Ageing, urban marginality, and health in Ghana


  • Dominic A. Alaazi, MPhil, MA School of Public Health, University of Alberta
  • Devidas Menon, Professor School of Public Health, University of Alberta
  • Tania Stafinski, PhD School of Public Health, University of Alberta
  • Gian Jhangri, Professor School of Public Health, University of Alberta
  • Joshua Evans, PhD Earth and Atmospheric Sciences, University of Alberta
  • Stephen Hodgins, PhD



Ghana, Health, Older adults, Quality of life, Urban slums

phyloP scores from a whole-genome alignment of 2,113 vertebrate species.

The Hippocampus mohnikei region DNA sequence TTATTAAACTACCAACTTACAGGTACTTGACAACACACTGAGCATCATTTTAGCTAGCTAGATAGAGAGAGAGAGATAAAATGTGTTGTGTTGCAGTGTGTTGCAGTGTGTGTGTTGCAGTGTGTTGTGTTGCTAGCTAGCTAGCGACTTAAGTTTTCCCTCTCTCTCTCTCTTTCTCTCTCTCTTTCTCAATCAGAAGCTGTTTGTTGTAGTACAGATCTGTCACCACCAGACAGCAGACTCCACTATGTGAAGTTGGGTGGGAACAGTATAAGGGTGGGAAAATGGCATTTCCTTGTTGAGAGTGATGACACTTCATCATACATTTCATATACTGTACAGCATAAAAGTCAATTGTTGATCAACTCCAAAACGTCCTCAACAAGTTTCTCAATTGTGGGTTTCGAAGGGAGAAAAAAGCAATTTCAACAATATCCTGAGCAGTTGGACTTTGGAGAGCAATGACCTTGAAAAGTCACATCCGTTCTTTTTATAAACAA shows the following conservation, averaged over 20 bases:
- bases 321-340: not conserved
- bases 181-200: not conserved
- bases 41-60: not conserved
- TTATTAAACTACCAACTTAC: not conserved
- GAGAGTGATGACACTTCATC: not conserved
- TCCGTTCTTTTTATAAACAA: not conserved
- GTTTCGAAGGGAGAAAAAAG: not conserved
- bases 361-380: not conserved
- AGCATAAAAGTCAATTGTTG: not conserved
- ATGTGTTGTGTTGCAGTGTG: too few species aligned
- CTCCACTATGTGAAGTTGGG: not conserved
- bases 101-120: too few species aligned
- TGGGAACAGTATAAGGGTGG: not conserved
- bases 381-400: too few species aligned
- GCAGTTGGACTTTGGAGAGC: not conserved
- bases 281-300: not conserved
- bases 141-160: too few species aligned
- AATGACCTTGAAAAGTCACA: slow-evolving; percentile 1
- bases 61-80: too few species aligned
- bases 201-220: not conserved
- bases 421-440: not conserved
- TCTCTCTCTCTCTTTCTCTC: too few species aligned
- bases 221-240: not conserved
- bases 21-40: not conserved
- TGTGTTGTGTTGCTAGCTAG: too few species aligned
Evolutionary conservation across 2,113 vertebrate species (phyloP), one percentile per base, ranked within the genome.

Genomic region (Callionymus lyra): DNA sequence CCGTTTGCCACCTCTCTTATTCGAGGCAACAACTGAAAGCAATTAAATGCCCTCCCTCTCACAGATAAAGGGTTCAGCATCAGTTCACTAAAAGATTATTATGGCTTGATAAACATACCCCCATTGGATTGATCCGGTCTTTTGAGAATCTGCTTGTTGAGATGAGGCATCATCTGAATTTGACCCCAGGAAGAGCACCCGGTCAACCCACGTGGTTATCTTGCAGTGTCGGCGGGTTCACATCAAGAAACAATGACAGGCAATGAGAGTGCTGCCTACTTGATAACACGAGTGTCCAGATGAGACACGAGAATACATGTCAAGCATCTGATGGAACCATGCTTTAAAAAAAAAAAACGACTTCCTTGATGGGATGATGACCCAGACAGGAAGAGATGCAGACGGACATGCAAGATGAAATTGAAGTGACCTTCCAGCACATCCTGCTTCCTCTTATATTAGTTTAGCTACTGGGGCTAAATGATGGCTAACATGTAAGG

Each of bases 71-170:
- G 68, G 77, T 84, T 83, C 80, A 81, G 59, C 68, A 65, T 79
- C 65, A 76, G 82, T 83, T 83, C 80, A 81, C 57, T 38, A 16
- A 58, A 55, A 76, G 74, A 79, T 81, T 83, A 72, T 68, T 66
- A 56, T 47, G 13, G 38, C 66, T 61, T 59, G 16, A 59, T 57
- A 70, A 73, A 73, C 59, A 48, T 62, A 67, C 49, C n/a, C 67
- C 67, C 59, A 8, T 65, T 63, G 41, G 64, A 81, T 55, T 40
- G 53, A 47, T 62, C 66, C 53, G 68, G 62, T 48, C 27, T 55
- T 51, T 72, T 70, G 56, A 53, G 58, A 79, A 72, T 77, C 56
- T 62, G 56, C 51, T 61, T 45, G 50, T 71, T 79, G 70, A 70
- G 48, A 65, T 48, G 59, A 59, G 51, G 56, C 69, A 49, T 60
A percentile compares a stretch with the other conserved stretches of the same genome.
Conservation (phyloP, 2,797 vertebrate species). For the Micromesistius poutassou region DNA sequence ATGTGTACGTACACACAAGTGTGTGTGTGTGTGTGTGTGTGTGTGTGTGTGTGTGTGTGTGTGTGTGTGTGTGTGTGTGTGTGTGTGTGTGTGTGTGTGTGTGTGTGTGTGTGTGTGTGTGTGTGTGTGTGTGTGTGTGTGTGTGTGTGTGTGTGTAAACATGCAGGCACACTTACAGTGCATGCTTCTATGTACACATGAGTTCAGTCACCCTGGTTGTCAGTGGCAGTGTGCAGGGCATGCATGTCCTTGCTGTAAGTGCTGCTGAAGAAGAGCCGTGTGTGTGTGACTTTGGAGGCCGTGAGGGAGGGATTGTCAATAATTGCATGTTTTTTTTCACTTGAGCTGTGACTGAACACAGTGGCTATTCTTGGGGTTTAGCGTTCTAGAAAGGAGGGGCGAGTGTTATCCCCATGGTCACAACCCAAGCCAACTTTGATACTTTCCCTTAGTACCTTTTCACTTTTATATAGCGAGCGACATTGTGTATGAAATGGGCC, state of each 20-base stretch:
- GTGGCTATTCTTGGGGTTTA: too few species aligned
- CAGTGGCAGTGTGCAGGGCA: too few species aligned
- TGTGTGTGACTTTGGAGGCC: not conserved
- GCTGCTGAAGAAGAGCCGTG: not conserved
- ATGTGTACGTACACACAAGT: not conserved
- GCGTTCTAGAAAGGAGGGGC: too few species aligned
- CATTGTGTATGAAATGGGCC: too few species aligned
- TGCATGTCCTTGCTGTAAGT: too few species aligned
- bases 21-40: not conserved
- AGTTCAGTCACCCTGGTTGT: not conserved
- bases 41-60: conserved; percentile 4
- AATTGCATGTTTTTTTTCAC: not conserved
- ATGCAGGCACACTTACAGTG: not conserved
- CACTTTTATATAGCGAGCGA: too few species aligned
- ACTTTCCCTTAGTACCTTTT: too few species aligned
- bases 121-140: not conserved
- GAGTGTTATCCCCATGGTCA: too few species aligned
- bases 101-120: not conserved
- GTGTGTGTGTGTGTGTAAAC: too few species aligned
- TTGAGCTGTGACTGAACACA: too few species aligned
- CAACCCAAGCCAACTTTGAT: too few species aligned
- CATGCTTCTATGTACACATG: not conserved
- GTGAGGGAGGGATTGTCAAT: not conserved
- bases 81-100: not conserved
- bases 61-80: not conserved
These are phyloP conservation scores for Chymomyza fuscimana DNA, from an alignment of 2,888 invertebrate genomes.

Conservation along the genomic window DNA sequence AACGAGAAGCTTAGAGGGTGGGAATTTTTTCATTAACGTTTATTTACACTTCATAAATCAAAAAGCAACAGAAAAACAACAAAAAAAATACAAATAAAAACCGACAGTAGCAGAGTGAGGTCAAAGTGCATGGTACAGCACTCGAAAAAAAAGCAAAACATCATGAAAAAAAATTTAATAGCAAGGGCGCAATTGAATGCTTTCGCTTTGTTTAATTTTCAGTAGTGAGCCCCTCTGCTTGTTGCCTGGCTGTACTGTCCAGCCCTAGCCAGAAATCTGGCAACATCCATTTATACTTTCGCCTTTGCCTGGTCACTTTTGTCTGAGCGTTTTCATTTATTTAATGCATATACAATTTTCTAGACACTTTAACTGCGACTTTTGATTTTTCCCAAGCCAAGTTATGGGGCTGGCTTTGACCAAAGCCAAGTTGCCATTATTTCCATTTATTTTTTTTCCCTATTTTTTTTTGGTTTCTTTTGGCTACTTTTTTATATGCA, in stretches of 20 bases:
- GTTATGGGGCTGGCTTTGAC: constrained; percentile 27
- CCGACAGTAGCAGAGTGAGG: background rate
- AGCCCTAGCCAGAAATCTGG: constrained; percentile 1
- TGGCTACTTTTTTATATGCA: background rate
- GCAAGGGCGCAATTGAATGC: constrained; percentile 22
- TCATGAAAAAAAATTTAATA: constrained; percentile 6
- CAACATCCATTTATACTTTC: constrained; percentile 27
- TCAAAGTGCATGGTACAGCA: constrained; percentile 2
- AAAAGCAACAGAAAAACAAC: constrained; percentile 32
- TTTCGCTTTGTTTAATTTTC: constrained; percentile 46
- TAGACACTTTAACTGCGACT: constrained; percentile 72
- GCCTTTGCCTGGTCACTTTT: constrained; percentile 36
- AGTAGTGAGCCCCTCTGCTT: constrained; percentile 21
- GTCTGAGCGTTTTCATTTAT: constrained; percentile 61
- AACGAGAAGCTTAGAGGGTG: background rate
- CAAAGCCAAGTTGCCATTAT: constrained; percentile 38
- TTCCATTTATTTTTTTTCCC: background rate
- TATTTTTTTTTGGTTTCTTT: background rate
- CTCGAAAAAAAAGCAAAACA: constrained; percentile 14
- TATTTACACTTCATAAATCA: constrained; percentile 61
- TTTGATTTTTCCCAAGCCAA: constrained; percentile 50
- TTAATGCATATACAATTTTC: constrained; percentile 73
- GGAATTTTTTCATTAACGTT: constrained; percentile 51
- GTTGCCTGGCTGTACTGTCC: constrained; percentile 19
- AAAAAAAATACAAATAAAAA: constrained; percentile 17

The world’s population is rapidly ageing. Global estimates for the next three decades indicate a two-fold increase in the population of older adults aged ≥60 years. Nearly 80% of this growth will occur in low and middle-income countries in Asia and sub-Saharan Africa, where population health is already under threat from poverty, degraded environments, and deficient healthcare systems. Although the world’s poorest region, sub-Saharan Africa, ironically, will witness the fastest growth in older populations, rising by 64% over the next 15 years. Indications are that the majority of this population will live in resource-poor settings, characterized by deficient housing and neighbourhood conditions. Yet, very little research has systematically examined the health and wellbeing of older adults in such settings. Drawing on the ecological theory of ageing, the present study explores the living conditions and quality of life of elderly slum dwellers in Ghana, a sub-Saharan African country with a growing population of older adults. Data collection was undertaken in two phases in two environmentally contrasting neighbourhoods in Accra, Ghana. In Phase 1, we carried out a cross-sectional survey of older adults in a slum community (n = 302) and a non-slum neighbourhood (n = 301), using the World Health Organization quality of life assessment tool (WHOQoL-BREF). The survey data were complemented in Phase 2 with qualitative interviews involving a sample of community dwelling older adults (N = 30), health service providers (N = 5), community leaders (N = 2), and policymakers (N = 5). Preliminary analysis of the survey data revealed statistically significant differences in the social and environment domains of quality of life, while the qualitative data identified multiple health barriers and facilitators in the two neighbourhoods. Insights from the research are expected to inform health and social interventions for older slum dwellers in Ghana.






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